Search
Filters

Proclus on the transition from metaphysical being to natural becoming


A new reading of the Platonic theory of Forms


This volume examines the historical end of the Platonic tradition in relation to creation theories of the natural world through Neoplatonist philosopher Proclus (412-485) elaboration of an investigation of Plato’s theory of metaphysical archetypal Forms.
Publisher: Gorgias Press LLC
Availability: In stock
SKU (ISBN): 978-1-4632-0692-5
  • *
Publication Status: In Print

Publication Date: Oct 3,2017
Interior Color: Black
Trim Size: 6 x 9
Page Count: 176
Language: English
ISBN: 978-1-4632-0692-5
$99.00
$59.40

This volume examines the historical end of the Platonic tradition in relation to creation theories of the natural world through the Neoplatonist philosopher Proclus' (412-485) elaboration of an investigation of Plato’s theory of metaphysical archetypal Forms.

Proclus proceeds to a systematic construction of this theory and grounds it in ontological monism. He presents the Forms as constructing, through their combinations, the presuppositions for the creation of the natural world, in such a way that it functions in an orderly and harmonious way, showing the natural world is not produced by chance or means of automatizations, but on the basis of a teleological planning. This volume also reflects Proclus’ dealing with the topics of objective reality and the nature of the “universals”.

This volume examines the historical end of the Platonic tradition in relation to creation theories of the natural world through the Neoplatonist philosopher Proclus' (412-485) elaboration of an investigation of Plato’s theory of metaphysical archetypal Forms.

Proclus proceeds to a systematic construction of this theory and grounds it in ontological monism. He presents the Forms as constructing, through their combinations, the presuppositions for the creation of the natural world, in such a way that it functions in an orderly and harmonious way, showing the natural world is not produced by chance or means of automatizations, but on the basis of a teleological planning. This volume also reflects Proclus’ dealing with the topics of objective reality and the nature of the “universals”.

Write your own review
  • Only registered users can write reviews
  • Bad
  • Excellent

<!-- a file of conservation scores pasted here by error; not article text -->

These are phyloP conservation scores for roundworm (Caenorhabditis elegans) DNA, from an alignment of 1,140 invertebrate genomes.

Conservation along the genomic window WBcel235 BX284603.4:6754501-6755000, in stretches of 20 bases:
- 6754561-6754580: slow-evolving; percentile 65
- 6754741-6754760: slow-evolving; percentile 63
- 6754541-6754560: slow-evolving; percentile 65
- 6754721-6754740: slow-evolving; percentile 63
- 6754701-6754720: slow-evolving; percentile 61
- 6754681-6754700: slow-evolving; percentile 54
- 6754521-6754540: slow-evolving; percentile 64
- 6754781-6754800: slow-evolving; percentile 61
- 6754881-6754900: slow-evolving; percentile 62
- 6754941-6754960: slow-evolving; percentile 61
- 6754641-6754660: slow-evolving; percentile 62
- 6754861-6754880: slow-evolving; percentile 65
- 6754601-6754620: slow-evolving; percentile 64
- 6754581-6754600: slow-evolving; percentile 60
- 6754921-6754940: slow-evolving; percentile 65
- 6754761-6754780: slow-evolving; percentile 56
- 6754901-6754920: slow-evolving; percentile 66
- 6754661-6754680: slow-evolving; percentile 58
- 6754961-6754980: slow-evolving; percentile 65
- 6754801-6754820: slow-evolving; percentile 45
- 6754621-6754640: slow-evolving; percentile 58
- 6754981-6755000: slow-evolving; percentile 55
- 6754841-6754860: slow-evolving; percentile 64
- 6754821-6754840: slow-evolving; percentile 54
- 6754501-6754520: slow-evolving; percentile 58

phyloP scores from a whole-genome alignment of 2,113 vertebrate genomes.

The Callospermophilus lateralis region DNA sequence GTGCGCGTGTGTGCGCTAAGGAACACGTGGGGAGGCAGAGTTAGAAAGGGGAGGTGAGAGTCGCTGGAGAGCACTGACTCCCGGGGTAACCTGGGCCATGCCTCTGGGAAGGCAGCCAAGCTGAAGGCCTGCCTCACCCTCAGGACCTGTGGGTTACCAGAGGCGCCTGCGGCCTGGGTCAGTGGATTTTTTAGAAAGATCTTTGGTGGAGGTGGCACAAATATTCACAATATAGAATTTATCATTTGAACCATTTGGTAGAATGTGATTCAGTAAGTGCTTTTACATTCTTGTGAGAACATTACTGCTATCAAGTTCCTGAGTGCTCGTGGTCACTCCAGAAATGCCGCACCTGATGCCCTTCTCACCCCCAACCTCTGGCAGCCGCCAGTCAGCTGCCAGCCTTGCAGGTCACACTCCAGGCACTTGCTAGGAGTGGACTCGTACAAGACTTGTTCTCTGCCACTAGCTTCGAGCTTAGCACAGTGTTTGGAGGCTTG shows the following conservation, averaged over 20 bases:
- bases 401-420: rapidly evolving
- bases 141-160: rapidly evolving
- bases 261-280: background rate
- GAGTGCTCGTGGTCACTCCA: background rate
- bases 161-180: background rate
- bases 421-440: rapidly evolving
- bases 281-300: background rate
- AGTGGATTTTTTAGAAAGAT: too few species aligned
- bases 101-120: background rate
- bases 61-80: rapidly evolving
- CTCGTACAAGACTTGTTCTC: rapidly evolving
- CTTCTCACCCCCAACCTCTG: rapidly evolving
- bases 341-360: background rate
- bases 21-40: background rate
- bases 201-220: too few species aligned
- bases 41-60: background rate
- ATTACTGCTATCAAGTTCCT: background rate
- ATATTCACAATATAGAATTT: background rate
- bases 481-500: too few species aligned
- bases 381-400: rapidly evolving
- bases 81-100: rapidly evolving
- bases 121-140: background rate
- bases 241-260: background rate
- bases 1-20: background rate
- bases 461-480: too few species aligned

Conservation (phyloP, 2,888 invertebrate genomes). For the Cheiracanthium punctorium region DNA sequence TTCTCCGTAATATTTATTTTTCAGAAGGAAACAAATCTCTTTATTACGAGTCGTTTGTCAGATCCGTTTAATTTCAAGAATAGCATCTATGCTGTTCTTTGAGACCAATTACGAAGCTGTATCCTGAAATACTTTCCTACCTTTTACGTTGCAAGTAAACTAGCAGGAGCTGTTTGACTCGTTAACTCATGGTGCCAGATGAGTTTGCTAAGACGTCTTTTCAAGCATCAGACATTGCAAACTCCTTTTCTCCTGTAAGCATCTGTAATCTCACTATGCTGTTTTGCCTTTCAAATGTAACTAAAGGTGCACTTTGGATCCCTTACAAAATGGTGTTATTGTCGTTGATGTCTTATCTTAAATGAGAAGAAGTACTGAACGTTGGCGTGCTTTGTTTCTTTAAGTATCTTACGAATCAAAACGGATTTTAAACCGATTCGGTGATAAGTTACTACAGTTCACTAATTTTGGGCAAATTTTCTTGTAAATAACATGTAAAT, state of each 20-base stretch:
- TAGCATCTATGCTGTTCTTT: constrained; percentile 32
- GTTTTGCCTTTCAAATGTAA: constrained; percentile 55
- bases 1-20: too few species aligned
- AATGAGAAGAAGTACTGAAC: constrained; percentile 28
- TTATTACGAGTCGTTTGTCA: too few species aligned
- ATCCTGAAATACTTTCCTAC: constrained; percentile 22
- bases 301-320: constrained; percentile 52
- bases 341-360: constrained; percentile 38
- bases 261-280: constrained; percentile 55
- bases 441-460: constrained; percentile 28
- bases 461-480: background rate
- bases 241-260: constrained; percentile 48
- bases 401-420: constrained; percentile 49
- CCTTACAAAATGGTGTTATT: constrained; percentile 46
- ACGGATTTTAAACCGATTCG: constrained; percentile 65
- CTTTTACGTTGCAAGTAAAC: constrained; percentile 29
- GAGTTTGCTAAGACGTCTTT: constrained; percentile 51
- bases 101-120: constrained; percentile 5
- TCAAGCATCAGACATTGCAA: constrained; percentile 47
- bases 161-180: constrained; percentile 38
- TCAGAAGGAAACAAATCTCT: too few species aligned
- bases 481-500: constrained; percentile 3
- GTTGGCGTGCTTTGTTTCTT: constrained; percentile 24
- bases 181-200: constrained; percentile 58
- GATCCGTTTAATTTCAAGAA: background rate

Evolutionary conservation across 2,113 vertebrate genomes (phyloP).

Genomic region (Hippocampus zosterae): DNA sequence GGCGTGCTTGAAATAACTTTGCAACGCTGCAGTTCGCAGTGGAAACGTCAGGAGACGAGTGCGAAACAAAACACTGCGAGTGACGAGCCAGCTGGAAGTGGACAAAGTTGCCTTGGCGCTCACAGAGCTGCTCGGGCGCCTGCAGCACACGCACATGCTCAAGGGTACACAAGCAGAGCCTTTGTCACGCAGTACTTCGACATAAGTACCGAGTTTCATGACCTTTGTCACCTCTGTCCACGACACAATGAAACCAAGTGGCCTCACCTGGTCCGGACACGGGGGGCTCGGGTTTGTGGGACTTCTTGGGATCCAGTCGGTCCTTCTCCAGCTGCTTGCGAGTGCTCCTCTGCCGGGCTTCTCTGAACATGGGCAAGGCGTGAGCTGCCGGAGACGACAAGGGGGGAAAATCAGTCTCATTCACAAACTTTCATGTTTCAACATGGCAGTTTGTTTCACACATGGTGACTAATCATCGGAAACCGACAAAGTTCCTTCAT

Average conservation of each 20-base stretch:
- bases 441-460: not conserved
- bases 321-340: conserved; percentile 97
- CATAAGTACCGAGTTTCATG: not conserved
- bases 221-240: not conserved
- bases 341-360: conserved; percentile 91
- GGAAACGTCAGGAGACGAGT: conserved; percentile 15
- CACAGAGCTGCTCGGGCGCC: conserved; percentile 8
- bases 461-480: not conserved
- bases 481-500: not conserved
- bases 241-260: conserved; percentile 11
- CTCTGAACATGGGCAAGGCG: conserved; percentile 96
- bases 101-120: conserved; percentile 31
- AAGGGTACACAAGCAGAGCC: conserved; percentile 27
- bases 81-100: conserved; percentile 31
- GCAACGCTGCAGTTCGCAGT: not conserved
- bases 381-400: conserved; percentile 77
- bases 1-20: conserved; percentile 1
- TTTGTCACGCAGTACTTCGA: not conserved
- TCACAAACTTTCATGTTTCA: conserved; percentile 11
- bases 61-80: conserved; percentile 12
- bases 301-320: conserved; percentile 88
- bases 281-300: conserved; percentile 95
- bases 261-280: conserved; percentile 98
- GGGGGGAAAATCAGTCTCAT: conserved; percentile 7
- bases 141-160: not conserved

Contributor Biography

Elias Tempelis

Dr Elias Tempelis studied Philosophy at the Universities of Athens and London and is Associate Professor of Greek Philosophy at the Hellenic Naval Academy. His doctoral dissertation is about knowledge of the divine according to the School of Ammonius. His postdoctoral research is about the metaphysics of the Neoplatonist philosophers Syrianus and Asclepius. Byzantine and Modern Greek Philosophy are also included among his interests. He has participated in many conferences and research projects in Greece and abroad.

Christos Terezis

Christos Terezis is Professor of Ancient Greek and Byzantine Philosophy at the Department of Philosophy in University of Patras, Greece.

Customers who bought this item also bought

Globalization and Economic Justice

From Terrorism to Global Peace
ISBN: 978-1-4632-0735-9
A collection of articles dedicated to raising global awareness and the restraining of growing injustice, while supporting the building up of a community that guarantees basic rights in a democratic society.
$45.00

Hippolytus of Rome: Commentary on Daniel and 'Chronicon'

Commentary on Daniel and 'Chronicon'
By T. C. Schmidt; Contribution by Nick Nicholas
ISBN: 978-1-4632-0658-1
This volume contains an English translation and introduction to Hippolytus of Rome's Commentary on Daniel and his Chronicon. Both works are the first writings of their kind. The commentary is the earliest extant Christian commentary on a book of the Bible and the Chronicon is the first extant Christian historical work.
$57.00

Lactantius the Theologian

Lactantius and the Doctrine of Providence
ISBN: 978-1-4632-0723-6
This book examines the doctrine of providence as it appears in the works of the North African Latin apologist, L. Caecilius Firmianus Lactantius.
$72.00

Divine and Human Hate in the Ancient Near East: A Lexical and Contextual Analysis

A Lexical and Contextual Analysis
ISBN: 978-1-4632-0695-6
Divine and Human Hate in the Ancient Near East studies lexemes for ‘hate’ in Biblical Hebrew, Ugaritic, and Akkadian. Riley conducts a lexical study of three ‘hate’ terms, along with comparative analysis of divine and human hate in biblical, Ugaritic, and Mesopotamian literature.
$59.40